Individuals with Auditory Processing Disorder have behavioral problems?
I was reading an article about Auditory Processing Disorder and I was reading the characteristic section, and it happened to mention that individuals with Auditory Processing Disorders have a behavioral problem? I don't understand what they mean by that?
People with APD have trouble processing speech and language. This can lead to (although it doesn't always) behavior problems, which means they may behave in anti-social or unacceptable ways. For example, they may have trouble getting along with others, have trouble with personal relationships, or have psychological problems. This is not to say all people with APD behave this way, but given the difficulties with communication that APD can cause, some people may react negatively in the way they behave. (+ info
what is perceptual distortion disorder and what are the signs and symptoms?
i recently broke up with a man whom i loved dearly. he wound up in a lot of trouble and is currently in jail. i also found out at the same time he was engaged to me he was engaged to another woman, and he was telling both of us tremendous lies about himself. his father told me he has bipolar disorder (which i am familiar with and understand) and perceptual distortion disorder. i can't find anything which tells what this is and what the signs of it are. i'd like to know more about this disorder so i can understand better what has transpired in my relationship with this man in the last 3 months.
Looks like addictive behaviors permeating a person's life. But he sounds like a sociopath to me. Has no idea about how his behaviors affect others and does not care. (+ info
What is central auditory processing disorder, how do you get it?
Are you born with this disorder, can it be caused by something happening to you. Like you not having it until you fall at age 5, please explain this to me
What Are the Signs and Symptoms?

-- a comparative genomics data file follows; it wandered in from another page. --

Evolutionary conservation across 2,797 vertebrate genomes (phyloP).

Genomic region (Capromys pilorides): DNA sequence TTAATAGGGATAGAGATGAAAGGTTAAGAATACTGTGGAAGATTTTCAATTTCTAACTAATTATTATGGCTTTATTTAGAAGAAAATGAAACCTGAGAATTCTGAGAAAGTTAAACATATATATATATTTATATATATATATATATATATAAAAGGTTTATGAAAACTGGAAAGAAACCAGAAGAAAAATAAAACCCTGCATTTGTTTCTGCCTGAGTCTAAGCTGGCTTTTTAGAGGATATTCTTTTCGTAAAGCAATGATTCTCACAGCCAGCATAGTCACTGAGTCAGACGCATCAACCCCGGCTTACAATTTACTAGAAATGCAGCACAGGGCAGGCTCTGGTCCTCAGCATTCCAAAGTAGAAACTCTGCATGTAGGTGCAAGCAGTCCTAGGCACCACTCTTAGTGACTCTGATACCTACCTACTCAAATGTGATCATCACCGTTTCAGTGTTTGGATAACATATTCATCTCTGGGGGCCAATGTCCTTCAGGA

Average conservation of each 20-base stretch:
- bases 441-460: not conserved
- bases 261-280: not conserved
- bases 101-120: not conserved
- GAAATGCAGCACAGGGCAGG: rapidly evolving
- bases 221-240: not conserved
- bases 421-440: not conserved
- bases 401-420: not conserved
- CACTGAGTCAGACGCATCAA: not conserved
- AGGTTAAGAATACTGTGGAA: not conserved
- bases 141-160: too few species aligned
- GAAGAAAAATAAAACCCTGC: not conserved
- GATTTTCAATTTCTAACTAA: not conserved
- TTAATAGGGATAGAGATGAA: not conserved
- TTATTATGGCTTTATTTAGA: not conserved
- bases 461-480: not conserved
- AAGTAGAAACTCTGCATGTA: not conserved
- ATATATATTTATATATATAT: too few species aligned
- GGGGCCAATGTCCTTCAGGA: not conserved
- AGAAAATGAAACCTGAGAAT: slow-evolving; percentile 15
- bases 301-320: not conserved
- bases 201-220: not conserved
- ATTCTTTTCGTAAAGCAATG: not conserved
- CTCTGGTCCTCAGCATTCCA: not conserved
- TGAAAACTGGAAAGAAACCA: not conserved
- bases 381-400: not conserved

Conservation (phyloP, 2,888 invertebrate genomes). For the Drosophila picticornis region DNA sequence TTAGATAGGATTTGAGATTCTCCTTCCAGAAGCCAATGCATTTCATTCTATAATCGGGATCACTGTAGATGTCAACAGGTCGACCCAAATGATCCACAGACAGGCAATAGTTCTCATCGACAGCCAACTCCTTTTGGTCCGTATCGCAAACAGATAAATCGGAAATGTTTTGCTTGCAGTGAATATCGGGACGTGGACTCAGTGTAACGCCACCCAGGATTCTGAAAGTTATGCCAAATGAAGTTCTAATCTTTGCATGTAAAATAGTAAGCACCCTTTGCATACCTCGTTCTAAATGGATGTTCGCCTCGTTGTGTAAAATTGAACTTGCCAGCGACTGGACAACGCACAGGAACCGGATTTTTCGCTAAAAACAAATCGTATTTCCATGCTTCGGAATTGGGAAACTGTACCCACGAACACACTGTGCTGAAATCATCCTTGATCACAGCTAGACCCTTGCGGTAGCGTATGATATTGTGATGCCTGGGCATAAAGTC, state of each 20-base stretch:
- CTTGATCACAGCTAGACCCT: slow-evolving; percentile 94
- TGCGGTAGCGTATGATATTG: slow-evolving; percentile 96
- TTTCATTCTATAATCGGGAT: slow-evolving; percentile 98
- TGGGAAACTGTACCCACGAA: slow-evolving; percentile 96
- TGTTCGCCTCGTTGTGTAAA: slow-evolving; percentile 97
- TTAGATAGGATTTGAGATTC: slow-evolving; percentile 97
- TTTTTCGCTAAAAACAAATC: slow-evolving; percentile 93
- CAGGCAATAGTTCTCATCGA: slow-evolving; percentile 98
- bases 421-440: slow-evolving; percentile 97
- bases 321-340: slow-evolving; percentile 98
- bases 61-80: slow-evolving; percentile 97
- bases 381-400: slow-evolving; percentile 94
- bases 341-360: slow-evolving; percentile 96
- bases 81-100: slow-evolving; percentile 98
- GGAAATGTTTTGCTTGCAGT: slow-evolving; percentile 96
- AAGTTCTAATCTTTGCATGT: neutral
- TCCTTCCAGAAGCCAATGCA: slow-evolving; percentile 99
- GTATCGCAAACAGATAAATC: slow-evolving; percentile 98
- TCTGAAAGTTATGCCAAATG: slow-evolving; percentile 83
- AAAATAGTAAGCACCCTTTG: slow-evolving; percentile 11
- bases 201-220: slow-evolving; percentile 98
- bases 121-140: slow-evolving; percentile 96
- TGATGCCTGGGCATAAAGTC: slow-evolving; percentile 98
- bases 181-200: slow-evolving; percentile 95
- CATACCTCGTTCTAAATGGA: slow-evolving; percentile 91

Symptoms of CAPD can range from mild to severe and can take many different forms. If you think there may be a problem with how your child processes what he or she hears, ask yourself these questions:
* Is your child easily distracted or unusually bothered by loud or sudden noises?
* Are noisy environments upsetting to your child?
* Does your child's behavior and performance improve in quieter settings?
* Does your child have difficulty following directions, whether simple or complicated ones?
* Does your child have reading, spelling, writing, or other speech-language difficulties?
* Is abstract information difficult for your child to comprehend?
* Are verbal (word) math problems difficult for your child?
* Is your child disorganized and forgetful?
* Are conversations hard for your child to follow?
These, as well as other behaviors, may be signs of a central auditory processing disorder (CAPD). It's an often-misunderstood problem because many of the behaviors noted above may also appear in other conditions such as learning disabilities, attention deficit hyperactivity disorder (ADHD), and even depression. But kids with CAPD can have a coexisting disorder - the most commonly seen is ADHD. Although CAPD is often confused with ADHD, it is possible to have both. (+ info